Nigeria: Embracing New Developments For A Brighter Future

Published 3 months ago
An aerial image of the shores of Victoria Island, Lagos

“I seek a nation founded on justice, peace, prosperity for all, regardless of religion, region, ethnicity, and class,” H.E. Bola Ahmed Tinubu, President of Nigeria.

A country with over 200 million people, Nigeria boasts a large consumer market and a thriving startup ecosystem. The West African nation has witnessed a consistent rise in the number of its startups from 2019 to 2023, with over 3,360 startups entering the market in 2022. With funds from local and foreign investors, the startups generated US$565 million in 2023, a 216% increase from the value generated in 2019.

Nigeria is making developmental progress on multiple fronts, including infrastructure. Its largest city, Lagos, launched a new electric-powered 13-kilometer-long metro rail service in September 2023. The metro’s blue and red rail lines are expected to ease traffic congestion in Nigeria’s economic hub. The blue line connects Lagos city with Lagos Island, the central hub for most businesses, while cutting-down the two-hour travel time to only 15 minutes.

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“We want to make Lagos an African model mega city that is safe, secure, and resilient. We want it to be a pride of Africa. We will ensure that Lagos embodies everything that a mega city, anywhere in the world could be,” says Governor of Lagos state, Babajide Olusola Sanwo-Olu.

Infrastructure is one of the sectors attracting foreign investment as well as manufacturing, oil and gas, and agriculture. After assuming power in May 2023, Nigeria’s President, Bola Ahmed Tinubu has introduced reforms to enhance the nation’s economic growth by removing a decades-long fuel subsidy and boosting tax revenue. Nigeria is expected to benefit from the current global surge in oil prices, given its status as one of the largest oil-producing nations in Africa.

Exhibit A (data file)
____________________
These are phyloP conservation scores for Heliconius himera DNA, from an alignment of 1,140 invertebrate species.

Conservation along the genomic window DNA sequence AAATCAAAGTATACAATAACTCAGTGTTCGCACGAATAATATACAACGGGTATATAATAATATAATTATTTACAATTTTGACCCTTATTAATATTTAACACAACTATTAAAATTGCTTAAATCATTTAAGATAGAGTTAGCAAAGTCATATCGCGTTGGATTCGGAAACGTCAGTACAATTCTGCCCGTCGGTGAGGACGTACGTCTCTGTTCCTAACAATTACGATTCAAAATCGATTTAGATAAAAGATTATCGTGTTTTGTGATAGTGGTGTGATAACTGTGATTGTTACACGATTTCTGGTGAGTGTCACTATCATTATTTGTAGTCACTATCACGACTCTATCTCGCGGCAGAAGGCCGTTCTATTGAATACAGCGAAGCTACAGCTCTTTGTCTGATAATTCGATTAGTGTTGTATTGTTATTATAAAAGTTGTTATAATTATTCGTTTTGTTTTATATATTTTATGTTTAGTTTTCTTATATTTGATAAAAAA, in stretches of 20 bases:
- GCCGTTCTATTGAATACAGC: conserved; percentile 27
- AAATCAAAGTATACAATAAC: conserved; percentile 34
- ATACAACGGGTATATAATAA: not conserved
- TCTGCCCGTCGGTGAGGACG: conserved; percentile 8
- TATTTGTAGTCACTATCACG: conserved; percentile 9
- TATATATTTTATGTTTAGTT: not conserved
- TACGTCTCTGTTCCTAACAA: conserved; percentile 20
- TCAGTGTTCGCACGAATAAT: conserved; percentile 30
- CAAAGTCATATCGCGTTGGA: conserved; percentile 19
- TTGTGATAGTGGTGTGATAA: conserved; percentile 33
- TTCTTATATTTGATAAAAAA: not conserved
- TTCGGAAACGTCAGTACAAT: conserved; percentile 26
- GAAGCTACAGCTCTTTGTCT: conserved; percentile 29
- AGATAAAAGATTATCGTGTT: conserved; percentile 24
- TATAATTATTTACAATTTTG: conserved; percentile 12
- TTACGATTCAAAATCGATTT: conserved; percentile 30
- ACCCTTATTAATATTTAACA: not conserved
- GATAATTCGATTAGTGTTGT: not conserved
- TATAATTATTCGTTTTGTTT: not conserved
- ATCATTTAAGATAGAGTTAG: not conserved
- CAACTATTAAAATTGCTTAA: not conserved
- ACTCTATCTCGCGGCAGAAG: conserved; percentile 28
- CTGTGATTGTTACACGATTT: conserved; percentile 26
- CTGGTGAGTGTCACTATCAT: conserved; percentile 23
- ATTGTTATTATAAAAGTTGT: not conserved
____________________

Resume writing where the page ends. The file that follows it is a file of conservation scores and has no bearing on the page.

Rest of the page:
“The president is trying to create an environment where Nigeria is considered a top investment destination. The oil sector has enormous potential. It has been successful over the years but I think there’s a lot of unlocked potential. It’s a dollar-denominated sector and the export of oil is a significant source of foreign exchange coming into the country,” says Roger Brown, CEO of Seplat.

According to the World Bank, the reforms being undertaken in Nigeria will propel the nation’s growth to an average of 3.4% between 2023 and 2025. The International Monetary Fund has also projected accelerated economic growth in the West African nation, as the country witnesses positive progress in different sectors including service and agriculture.

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“If you look at the FAO data, Nigeria is about the 10th or 11th biggest producer of corn in the world. There are about 13 to 14 million metric tons of corn being produced in the country. I am very happy to see the ambition that the country has set to have a one trillion economy in the next seven to eight years, 50 million jobs focusing on agriculture, revamping monetary and fiscal policy, and pulling 100 million people out of poverty. That’ll make Nigeria become a big non-oil exporter and with a good chunk of GDP coming from agriculture,” says Muyiwa Gbadegesin Country Head and Managing Director of Olam Agri.

As President Tinubu pledged during his campaign, Nigeria anticipates a future of renewed hope. The country is focusing on promoting investment as a means to create jobs. The president has introduced different measures, such as liberalizing the exchange rate to address hard currency-related challenges in promoting trade and investment.

“If this economy is going to grow at the level of GDP that the president anticipates, the various sectors of the economy will have to grow. Financing must be provided largely by the banking sector to fuel the growth. When that happens, if you invest in any segment of the financial service sector, then you are going to reap bountifully,” says Adesola Adeduntan, CEO of First Bank.

Nigeria’s National Development Plan has set an ambitious goal to achieve private sector-led economic growth, which will generate 21 million jobs and lift 35 million people out of poverty by 2025. The World Bank projects that if the current reforms continue, Nigeria will be able to improve its business environment and create robust economic growth.

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